For-profit colleges educate a growing share of the nation's health-care workers, but graduate relatively few students in the highest-need fields and may be producing too many medical assistants and massage therapists, according to a report released on Thursday by the Center for American Progress.
The report's release comes amid growing scrutiny of the expanding for-profit sector. For-profits have touted their role in training health-care workers in their fight against the Education Department's proposed "gainful employment" rule, warning that the proposal—which could shut down hundreds of high-cost programs—would worsen shortages of health-care workers. One advertisement opposing the rule, by the Association of Private Sector Colleges and Universities, features a nurse who returned to college after her husband became ill, and bears the message: "It's my education and my job—it should be my choice."
But the report, "Profiting From Health Care: The Role of For-Profit Schools in Training the Health-Care Workforce," says that for-profits conferred only 11,000 degrees in registered nursing, a field with one of the worst job shortages, in the 2008-9 academic year.
The report says for-profit colleges tend to focus on "support" occupations, like medical and dental assisting, rather than "practitioner" and "technician" fields, like registered nursing and diagnostic technology. Though support occupations are growing, the field is less than half the size of the practitioner and technician fields, and the jobs tend to be lower-paying.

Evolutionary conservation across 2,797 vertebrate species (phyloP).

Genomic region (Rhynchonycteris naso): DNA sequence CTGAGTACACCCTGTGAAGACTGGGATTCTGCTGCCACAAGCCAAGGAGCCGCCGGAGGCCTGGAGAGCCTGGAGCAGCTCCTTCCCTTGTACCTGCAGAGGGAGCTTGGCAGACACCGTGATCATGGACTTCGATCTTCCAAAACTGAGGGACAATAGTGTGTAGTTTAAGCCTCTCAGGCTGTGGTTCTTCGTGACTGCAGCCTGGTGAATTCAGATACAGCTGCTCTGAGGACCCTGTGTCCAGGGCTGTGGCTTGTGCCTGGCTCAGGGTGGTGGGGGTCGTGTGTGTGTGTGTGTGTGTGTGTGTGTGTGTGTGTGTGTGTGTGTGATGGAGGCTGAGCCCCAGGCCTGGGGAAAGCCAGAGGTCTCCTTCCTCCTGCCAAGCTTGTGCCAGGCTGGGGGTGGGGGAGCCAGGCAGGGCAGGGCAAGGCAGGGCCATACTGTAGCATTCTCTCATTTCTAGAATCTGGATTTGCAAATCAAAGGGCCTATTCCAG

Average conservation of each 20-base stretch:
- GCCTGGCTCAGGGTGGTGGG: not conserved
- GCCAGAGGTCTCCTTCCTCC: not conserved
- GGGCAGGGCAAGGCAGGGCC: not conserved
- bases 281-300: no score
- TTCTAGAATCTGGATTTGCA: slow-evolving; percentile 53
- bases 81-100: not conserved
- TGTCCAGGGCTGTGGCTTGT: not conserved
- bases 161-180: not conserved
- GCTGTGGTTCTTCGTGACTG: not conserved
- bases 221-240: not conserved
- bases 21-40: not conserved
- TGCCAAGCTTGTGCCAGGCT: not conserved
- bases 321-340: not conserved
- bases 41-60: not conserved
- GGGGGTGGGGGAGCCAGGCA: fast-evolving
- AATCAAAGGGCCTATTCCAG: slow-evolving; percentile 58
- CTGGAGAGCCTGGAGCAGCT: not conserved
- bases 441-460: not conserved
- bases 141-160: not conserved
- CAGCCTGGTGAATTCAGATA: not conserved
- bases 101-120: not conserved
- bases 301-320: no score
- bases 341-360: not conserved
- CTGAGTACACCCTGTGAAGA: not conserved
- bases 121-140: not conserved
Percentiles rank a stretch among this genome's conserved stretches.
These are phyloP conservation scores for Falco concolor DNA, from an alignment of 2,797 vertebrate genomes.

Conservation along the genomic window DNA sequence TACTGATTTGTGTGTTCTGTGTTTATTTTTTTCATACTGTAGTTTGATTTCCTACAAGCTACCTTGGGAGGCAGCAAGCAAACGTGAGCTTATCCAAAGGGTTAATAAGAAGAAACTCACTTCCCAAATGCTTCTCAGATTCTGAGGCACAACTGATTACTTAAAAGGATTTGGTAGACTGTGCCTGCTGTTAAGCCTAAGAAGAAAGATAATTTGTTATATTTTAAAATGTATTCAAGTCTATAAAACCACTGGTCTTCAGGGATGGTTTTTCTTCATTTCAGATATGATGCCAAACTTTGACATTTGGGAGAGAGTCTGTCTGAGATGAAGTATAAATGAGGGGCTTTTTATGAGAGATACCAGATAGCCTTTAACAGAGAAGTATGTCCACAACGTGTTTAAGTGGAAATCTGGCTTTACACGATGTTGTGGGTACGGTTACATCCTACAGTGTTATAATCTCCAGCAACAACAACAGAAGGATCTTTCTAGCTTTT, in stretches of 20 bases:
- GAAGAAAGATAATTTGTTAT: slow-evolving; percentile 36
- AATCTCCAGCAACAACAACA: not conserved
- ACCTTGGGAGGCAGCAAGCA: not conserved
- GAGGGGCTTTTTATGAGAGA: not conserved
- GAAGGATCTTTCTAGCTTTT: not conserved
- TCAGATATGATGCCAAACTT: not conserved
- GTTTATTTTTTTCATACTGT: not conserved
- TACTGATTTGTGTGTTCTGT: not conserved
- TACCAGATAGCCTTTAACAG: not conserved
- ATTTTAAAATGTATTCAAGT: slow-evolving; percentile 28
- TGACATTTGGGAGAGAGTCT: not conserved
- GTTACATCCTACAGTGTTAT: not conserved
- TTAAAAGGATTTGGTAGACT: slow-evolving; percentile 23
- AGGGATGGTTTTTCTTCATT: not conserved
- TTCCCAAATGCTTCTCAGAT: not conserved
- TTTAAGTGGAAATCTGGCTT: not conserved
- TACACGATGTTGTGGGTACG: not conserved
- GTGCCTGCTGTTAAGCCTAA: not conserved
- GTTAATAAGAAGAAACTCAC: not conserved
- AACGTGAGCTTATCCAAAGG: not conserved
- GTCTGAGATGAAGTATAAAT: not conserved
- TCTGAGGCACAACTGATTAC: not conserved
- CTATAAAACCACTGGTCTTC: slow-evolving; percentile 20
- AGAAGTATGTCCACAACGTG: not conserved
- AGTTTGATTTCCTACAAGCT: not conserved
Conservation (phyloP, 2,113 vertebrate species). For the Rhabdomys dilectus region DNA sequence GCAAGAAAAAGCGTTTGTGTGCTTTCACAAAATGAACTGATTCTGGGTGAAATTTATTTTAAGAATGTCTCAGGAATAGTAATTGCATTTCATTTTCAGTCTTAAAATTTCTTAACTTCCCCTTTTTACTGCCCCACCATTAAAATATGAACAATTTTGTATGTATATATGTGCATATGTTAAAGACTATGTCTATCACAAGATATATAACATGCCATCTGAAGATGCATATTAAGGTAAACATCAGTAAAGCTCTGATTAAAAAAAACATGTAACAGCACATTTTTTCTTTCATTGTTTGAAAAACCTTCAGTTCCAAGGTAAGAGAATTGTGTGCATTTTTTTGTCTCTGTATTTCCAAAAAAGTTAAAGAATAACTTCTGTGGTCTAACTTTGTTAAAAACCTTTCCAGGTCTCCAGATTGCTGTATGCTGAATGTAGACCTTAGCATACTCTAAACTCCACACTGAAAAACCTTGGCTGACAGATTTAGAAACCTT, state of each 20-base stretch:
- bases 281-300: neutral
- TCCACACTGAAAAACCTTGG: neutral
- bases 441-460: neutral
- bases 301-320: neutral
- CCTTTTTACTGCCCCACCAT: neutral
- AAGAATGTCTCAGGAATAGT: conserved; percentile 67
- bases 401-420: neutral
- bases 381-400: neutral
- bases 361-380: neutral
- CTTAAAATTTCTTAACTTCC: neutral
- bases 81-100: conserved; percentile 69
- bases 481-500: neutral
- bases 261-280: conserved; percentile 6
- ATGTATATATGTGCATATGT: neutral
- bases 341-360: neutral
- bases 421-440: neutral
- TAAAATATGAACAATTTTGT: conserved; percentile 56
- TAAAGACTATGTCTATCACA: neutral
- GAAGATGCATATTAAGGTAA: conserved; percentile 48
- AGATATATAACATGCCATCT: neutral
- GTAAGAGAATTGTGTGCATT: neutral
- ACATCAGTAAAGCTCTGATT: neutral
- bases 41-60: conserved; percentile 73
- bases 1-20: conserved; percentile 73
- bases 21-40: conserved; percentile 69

In the 2008-9 academic year, for-profit colleges produced 247,480 degrees and certificates in the health professions, according to the report. Roughly a third, or 77,000, of them were in "medical/clinical" assistant programs and 25,000 others were in massage therapy.
By 2018 the nation is expected to need an additional one million nurses, but only 218,000 more medical assistants, according to the report. The Bureau of Labor Statistics projects that there will be only 39,500 job openings in massage therapy from 2008 to 2018. The report warns that some graduates of medical-assisting and massage-therapy programs may have trouble finding jobs in the future.
The report recommends that Congress create incentives for colleges to offer degrees in high-demand areas by expanding the Smart Grant program to cover more job titles and to work with colleges and the Department of Labor to help prospective students make better decisions. It also suggests that Congress require colleges to provide students with information about job placement, average salary, and graduation rates prior to enrollment, and direct accrediting agencies to develop standards around outcome measures.
The Association of Private Sector Colleges and Universities praised the report for its "fairness and balance" but issued a white paper "to clarify certain statements" in the report and "address points on which it disagrees."
Its response notes, for example, that for-profits award 32 percent of all health-care credentials and educate a growing share of nurses. From 2001 to 2009, the percentage of nursing degrees awarded by for-profits grew from 4 percent to 11 percent of the national total, while nursing awards from public colleges shrank from 78 to 70 percent, the association says.